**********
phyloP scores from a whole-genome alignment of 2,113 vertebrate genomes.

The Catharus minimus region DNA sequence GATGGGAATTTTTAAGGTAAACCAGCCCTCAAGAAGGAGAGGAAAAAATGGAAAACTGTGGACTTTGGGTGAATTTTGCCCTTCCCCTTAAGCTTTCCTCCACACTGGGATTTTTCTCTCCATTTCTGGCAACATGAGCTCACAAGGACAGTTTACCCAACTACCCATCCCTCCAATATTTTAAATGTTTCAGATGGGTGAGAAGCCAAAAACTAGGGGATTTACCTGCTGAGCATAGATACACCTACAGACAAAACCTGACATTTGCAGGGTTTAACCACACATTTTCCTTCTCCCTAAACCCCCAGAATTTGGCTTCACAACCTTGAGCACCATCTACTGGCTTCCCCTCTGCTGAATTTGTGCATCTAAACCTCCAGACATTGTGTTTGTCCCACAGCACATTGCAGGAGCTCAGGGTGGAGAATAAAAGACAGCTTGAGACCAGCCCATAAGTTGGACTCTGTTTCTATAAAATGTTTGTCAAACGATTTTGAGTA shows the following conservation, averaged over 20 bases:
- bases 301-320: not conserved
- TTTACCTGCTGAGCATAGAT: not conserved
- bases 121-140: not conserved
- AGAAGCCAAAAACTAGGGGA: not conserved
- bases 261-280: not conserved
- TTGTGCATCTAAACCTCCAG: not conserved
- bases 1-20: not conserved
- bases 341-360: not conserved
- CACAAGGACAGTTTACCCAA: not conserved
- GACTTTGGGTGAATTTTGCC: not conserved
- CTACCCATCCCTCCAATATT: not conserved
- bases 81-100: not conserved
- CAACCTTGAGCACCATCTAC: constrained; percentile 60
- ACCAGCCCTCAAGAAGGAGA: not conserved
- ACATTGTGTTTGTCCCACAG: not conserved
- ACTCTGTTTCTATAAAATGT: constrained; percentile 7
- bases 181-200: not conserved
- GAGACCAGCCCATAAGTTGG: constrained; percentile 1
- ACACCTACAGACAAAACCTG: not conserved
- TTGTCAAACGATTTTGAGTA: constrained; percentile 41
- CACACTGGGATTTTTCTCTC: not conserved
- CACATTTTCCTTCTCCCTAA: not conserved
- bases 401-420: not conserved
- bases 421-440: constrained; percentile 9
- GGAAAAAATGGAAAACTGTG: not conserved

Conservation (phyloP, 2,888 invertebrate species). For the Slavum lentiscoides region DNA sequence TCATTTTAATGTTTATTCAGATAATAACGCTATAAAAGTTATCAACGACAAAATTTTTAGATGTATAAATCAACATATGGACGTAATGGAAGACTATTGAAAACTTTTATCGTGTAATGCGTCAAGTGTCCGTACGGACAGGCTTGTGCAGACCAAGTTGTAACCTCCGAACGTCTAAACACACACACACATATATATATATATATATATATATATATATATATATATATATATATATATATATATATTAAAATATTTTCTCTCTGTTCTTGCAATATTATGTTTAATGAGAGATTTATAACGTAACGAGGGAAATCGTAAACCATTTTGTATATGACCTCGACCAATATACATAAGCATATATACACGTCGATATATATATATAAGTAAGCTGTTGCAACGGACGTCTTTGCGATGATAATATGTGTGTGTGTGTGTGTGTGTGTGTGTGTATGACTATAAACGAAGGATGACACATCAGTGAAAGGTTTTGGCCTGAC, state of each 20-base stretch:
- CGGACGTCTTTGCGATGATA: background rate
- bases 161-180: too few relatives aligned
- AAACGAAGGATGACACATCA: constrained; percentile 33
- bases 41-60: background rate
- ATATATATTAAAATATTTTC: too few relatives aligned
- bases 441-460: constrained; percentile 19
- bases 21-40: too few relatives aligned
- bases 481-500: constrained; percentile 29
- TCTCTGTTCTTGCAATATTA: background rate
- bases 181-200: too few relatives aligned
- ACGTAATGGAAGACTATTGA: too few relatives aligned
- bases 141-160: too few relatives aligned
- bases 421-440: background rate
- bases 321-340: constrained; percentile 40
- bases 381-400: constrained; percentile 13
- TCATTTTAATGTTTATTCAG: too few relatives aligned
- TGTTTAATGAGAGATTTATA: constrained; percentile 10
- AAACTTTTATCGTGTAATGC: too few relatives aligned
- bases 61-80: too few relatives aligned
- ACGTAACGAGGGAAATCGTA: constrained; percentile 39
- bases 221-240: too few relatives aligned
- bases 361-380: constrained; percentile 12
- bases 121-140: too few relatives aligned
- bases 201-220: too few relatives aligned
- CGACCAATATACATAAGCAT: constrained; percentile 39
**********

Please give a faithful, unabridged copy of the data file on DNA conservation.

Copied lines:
phyloP scores from a whole-genome alignment of 2,113 vertebrate genomes.

The Catharus minimus region DNA sequence GATGGGAATTTTTAAGGTAAACCAGCCCTCAAGAAGGAGAGGAAAAAATGGAAAACTGTGGACTTTGGGTGAATTTTGCCCTTCCCCTTAAGCTTTCCTCCACACTGGGATTTTTCTCTCCATTTCTGGCAACATGAGCTCACAAGGACAGTTTACCCAACTACCCATCCCTCCAATATTTTAAATGTTTCAGATGGGTGAGAAGCCAAAAACTAGGGGATTTACCTGCTGAGCATAGATACACCTACAGACAAAACCTGACATTTGCAGGGTTTAACCACACATTTTCCTTCTCCCTAAACCCCCAGAATTTGGCTTCACAACCTTGAGCACCATCTACTGGCTTCCCCTCTGCTGAATTTGTGCATCTAAACCTCCAGACATTGTGTTTGTCCCACAGCACATTGCAGGAGCTCAGGGTGGAGAATAAAAGACAGCTTGAGACCAGCCCATAAGTTGGACTCTGTTTCTATAAAATGTTTGTCAAACGATTTTGAGTA shows the following conservation, averaged over 20 bases:
- bases 301-320: not conserved
- TTTACCTGCTGAGCATAGAT: not conserved
- bases 121-140: not conserved
- AGAAGCCAAAAACTAGGGGA: not conserved
- bases 261-280: not conserved
- TTGTGCATCTAAACCTCCAG: not conserved
- bases 1-20: not conserved
- bases 341-360: not conserved
- CACAAGGACAGTTTACCCAA: not conserved
- GACTTTGGGTGAATTTTGCC: not conserved
- CTACCCATCCCTCCAATATT: not conserved
- bases 81-100: not conserved
- CAACCTTGAGCACCATCTAC: constrained; percentile 60
- ACCAGCCCTCAAGAAGGAGA: not conserved
- ACATTGTGTTTGTCCCACAG: not conserved
- ACTCTGTTTCTATAAAATGT: constrained; percentile 7
- bases 181-200: not conserved
- GAGACCAGCCCATAAGTTGG: constrained; percentile 1
- ACACCTACAGACAAAACCTG: not conserved
- TTGTCAAACGATTTTGAGTA: constrained; percentile 41
- CACACTGGGATTTTTCTCTC: not conserved
- CACATTTTCCTTCTCCCTAA: not conserved
- bases 401-420: not conserved
- bases 421-440: constrained; percentile 9
- GGAAAAAATGGAAAACTGTG: not conserved

Conservation (phyloP, 2,888 invertebrate species). For the Slavum lentiscoides region DNA sequence TCATTTTAATGTTTATTCAGATAATAACGCTATAAAAGTTATCAACGACAAAATTTTTAGATGTATAAATCAACATATGGACGTAATGGAAGACTATTGAAAACTTTTATCGTGTAATGCGTCAAGTGTCCGTACGGACAGGCTTGTGCAGACCAAGTTGTAACCTCCGAACGTCTAAACACACACACACATATATATATATATATATATATATATATATATATATATATATATATATATATATATATTAAAATATTTTCTCTCTGTTCTTGCAATATTATGTTTAATGAGAGATTTATAACGTAACGAGGGAAATCGTAAACCATTTTGTATATGACCTCGACCAATATACATAAGCATATATACACGTCGATATATATATATAAGTAAGCTGTTGCAACGGACGTCTTTGCGATGATAATATGTGTGTGTGTGTGTGTGTGTGTGTGTGTATGACTATAAACGAAGGATGACACATCAGTGAAAGGTTTTGGCCTGAC, state of each 20-base stretch:
- CGGACGTCTTTGCGATGATA: background rate
- bases 161-180: too few relatives aligned
- AAACGAAGGATGACACATCA: constrained; percentile 33
- bases 41-60: background rate
- ATATATATTAAAATATTTTC: too few relatives aligned
- bases 441-460: constrained; percentile 19
- bases 21-40: too few relatives aligned
- bases 481-500: constrained; percentile 29
- TCTCTGTTCTTGCAATATTA: background rate
- bases 181-200: too few relatives aligned
- ACGTAATGGAAGACTATTGA: too few relatives aligned
- bases 141-160: too few relatives aligned
- bases 421-440: background rate
- bases 321-340: constrained; percentile 40
- bases 381-400: constrained; percentile 13
- TCATTTTAATGTTTATTCAG: too few relatives aligned
- TGTTTAATGAGAGATTTATA: constrained; percentile 10
- AAACTTTTATCGTGTAATGC: too few relatives aligned
- bases 61-80: too few relatives aligned
- ACGTAACGAGGGAAATCGTA: constrained; percentile 39
- bases 221-240: too few relatives aligned
- bases 361-380: constrained; percentile 12
- bases 121-140: too few relatives aligned
- bases 201-220: too few relatives aligned
- CGACCAATATACATAAGCAT: constrained; percentile 39